Two weeks, two USGP’s have come and gone and since I just finished cleaning the sand from Glen Helen out of my truck, I thought we’d look at that and recap the week that was.
– Eli Tomac defended America’s honor with his 1-1-1-1 rides at the two races on vastly different tracks with vastly different rides. As Eli himself said, if he had gotten caught up in Charlotte on the first lap like he did at Glen Helen there probably wouldn’t have been any miracle fourteenth to first ride. Charlotte was “relatively" easy for Tomac (although I would have loved to see Tim Gajser not fall down in the second moto while leading) and Glen Helen, well that was some work.
Tomac credited the track drying out a bit in the second moto as well as his ability to swing out wide and air out the triple/triple as to how he could make up about a fifteen-second gap to first into the lead in just eight laps. His second moto ride was one of the very best I have ever seen in person. Seriously, it was amazing. Tim Gajser, Antonio Cairoli, Romain Febvre and Max Nagl are no joke, but Tomac went through them like they were B riders.
– Nice work by Jeffrey Herlings to go 1-1 at Glen Helen and, although he wasn’t as impressive to me as Tomac (Jesus might not have been), he still won both motos relatively easy. One week after looking rather human when Austin Forkner and Cooper Webb were both probably faster, Herlings established his superiority on a track that was a better test. His last MX2 ride ever (thank you!) and he left beating the best America threw at him.
– I thought Jeremy Martin was rather good on his new GEICO Honda ride. Monster Energy Pro Circuit’s Austin Forkner has been the “it" kid in the USA lately and, without a bit of bad luck and amazing riding from Cooper Webb, could’ve gone 1-1 at Charlotte, but yet Martin beat Forkner in both motos to go 2-2. It was a reminder that the two-time 250MX champ can’t quite be forgotten after a down year here in the USA this past summer.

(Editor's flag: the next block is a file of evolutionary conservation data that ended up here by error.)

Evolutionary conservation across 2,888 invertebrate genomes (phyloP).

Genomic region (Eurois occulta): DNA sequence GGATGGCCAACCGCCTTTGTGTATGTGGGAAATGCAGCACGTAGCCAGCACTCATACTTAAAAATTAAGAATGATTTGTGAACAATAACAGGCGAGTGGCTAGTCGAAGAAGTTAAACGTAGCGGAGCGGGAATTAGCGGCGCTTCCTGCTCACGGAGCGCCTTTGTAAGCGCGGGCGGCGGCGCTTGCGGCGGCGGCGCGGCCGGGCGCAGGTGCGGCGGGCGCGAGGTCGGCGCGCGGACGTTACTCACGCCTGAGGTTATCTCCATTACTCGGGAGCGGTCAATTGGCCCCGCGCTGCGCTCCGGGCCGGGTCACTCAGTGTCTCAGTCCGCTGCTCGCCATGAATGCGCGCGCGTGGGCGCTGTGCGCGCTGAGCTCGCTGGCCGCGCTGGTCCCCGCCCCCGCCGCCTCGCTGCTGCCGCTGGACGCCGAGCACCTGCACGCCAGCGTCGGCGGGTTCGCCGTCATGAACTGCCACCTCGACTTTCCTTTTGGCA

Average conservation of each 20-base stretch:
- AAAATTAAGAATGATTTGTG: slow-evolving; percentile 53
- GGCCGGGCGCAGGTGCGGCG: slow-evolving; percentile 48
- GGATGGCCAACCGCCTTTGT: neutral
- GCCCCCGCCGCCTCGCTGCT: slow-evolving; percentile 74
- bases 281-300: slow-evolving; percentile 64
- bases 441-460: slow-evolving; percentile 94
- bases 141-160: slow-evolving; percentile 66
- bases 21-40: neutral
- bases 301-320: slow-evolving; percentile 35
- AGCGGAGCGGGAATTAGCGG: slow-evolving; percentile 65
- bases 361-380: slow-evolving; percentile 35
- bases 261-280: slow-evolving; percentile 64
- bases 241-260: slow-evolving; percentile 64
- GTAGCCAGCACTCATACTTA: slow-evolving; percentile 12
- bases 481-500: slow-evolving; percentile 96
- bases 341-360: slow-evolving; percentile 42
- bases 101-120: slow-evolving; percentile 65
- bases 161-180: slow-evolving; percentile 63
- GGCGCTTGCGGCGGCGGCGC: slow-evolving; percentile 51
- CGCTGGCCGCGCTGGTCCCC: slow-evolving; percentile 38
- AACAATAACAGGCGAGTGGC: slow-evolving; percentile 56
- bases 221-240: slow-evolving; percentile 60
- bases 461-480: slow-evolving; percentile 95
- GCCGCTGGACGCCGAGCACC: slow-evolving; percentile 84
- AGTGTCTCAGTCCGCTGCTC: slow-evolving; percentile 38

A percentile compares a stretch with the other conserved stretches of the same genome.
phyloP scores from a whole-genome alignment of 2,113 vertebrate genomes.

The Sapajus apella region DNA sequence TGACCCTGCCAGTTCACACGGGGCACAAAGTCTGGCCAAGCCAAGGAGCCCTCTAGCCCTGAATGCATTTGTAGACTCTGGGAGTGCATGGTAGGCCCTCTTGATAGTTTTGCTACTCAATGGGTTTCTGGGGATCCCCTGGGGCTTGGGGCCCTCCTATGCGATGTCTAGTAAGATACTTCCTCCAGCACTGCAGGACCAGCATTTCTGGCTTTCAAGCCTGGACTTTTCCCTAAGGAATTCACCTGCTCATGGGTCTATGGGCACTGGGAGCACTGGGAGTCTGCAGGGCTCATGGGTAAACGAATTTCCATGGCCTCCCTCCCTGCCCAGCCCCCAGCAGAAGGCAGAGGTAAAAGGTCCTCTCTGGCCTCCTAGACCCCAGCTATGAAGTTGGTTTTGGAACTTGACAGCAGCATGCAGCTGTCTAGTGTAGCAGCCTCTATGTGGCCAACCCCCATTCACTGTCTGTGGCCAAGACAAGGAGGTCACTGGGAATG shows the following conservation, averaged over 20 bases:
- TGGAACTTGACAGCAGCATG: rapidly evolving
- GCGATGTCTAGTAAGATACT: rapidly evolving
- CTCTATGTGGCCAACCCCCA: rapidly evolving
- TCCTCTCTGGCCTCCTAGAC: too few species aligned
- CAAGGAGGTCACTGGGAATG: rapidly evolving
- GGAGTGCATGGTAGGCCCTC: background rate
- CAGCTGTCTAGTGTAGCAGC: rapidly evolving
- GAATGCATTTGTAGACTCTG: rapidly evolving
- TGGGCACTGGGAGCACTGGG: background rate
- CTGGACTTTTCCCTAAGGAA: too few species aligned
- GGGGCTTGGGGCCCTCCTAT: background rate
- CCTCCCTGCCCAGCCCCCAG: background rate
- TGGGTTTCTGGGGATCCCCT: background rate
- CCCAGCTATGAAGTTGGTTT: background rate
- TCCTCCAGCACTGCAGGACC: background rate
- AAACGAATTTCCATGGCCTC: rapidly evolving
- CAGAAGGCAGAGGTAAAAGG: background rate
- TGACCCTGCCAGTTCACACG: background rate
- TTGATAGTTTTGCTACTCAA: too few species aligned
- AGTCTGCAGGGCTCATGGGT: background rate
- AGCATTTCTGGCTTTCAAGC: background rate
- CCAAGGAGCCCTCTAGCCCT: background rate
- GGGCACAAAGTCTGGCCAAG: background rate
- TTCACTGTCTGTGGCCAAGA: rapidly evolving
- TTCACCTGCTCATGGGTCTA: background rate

“My fitness wasn’t quite where I want it to be. I’ve been just kind of chilling lately," Martin told me after the race. “Hats off to Jeffrey. He’s a great athlete and a champion. He’s had a lot to deal with the last two years with getting hurt. It’s always neat to see someone come back from those severe injuries, to be able to come out and get a championship."
Martin either had very little time on the Honda or a lot of time on the Honda depending on who you ask. He got hurt at Washougal on July 23rd, didn’t race again and officially got out of his contract on September 1st. He wanted to race the Charlotte USGP, but Yamaha didn’t want him to possibly beat Cooper Webb (looking back I doubt that would have happened), so they wouldn’t give him the release he needed according to his agent. His ribs were hurt at Washougal, so if he got on the Honda before his official release from Yamaha and after his ribs healed up that would shock no one. Whatever the amount of time, I thought he did well.
I asked Jeremy what he thought of the Honda compared to his Yamaha and he was pretty candid about it compared to most riders that switch bikes.
“I feel like it’s just skinnier. It corners a little better and just has smoother power, much smoother." said Martin “It’s easier to ride. The Yamaha was a good bike. It led me to many successful days and many successful times, but I was ready for a change."